NTSB Identification: CEN10FA108
14 CFR Part 91: General Aviation
Accident occurred Saturday, January 23, 2010 in Sugar Grove, IL
Probable Cause Approval Date: 06/27/2011
Aircraft: SMITH AEROSTAR 601P, registration: N222AQ
Injuries: 2 Fatal.

NTSB investigators either traveled in support of this investigation or conducted a significant amount of investigative work without any travel, and used data obtained from various sources to prepare this aircraft accident report.

The visibility at the time of the accident was 1/2 mile with fog and the vertical visibility was 100 feet. A witness stated that the pilot checked the weather, but that he appeared to be in a hurry and took off without performing a preflight inspection of the aircraft. After takeoff, air traffic control instructed the pilot to turn left to a heading of 270 degrees. The pilot reported to the controller that he was at 1,300 feet climbing to 3,000 feet and the controller cleared the pilot to climb to 4,000 feet; the pilot acknowledged the clearance. Witnesses on the ground noted that the airplane was loud; one witness located about 1.5 miles from the departure airport reported that the airplane flew overhead at treetop height. The airplane impacted trees and a residence about 2.3 miles north-northeast of the departure airport. The airplane's turning ground track and the challenging visibility conditions were conducive to the onset of pilot spatial disorientation. Postaccident inspection failed to reveal any mechanical failure that would have resulted in the accident. The pilot purchased the airplane about three months prior to the accident; at that time he reported having 72.6 hours of instrument flight experience and 25 hours of multi-engine experience, with none in the accident airplane make and model. After purchasing the airplane, the pilot received 52 hours of flight instruction in the accident airplane in 7 days. Logbook records were not located to establish subsequent flight experience.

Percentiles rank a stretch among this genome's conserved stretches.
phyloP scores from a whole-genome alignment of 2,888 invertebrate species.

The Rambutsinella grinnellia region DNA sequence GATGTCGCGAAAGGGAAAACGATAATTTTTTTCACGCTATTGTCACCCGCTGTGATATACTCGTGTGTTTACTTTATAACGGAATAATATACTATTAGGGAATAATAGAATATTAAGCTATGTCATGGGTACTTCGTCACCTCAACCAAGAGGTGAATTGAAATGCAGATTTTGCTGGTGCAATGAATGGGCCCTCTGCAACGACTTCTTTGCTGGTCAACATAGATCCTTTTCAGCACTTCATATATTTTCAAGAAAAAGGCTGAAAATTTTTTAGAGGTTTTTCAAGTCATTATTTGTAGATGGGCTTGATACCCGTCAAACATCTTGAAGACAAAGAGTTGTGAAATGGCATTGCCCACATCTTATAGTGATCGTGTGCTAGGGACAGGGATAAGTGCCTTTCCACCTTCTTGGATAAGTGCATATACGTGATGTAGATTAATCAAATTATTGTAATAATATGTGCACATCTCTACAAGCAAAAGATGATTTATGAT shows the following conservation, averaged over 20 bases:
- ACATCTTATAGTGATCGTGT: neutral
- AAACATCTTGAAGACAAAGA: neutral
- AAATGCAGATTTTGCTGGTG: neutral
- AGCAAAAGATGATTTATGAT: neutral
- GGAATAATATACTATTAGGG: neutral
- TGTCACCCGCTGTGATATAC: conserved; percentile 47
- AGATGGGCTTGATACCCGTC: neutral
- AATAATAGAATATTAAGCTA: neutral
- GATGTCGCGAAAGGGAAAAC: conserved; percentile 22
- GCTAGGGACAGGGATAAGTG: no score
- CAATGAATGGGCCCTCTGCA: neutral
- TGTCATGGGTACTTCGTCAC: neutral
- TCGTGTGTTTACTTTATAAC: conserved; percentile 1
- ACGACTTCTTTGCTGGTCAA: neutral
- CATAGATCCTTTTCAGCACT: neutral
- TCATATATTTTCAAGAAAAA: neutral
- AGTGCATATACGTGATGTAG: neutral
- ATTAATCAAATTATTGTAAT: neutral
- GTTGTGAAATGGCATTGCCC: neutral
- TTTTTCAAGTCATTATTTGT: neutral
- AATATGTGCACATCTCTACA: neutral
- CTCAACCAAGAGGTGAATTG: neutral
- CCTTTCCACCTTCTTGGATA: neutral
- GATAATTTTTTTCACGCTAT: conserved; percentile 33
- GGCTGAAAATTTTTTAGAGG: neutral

The National Transportation Safety Board determines the probable cause(s) of this accident to be:

The pilot's spatial disorientation and subsequent failure to maintain airplane control.

Full narrative available

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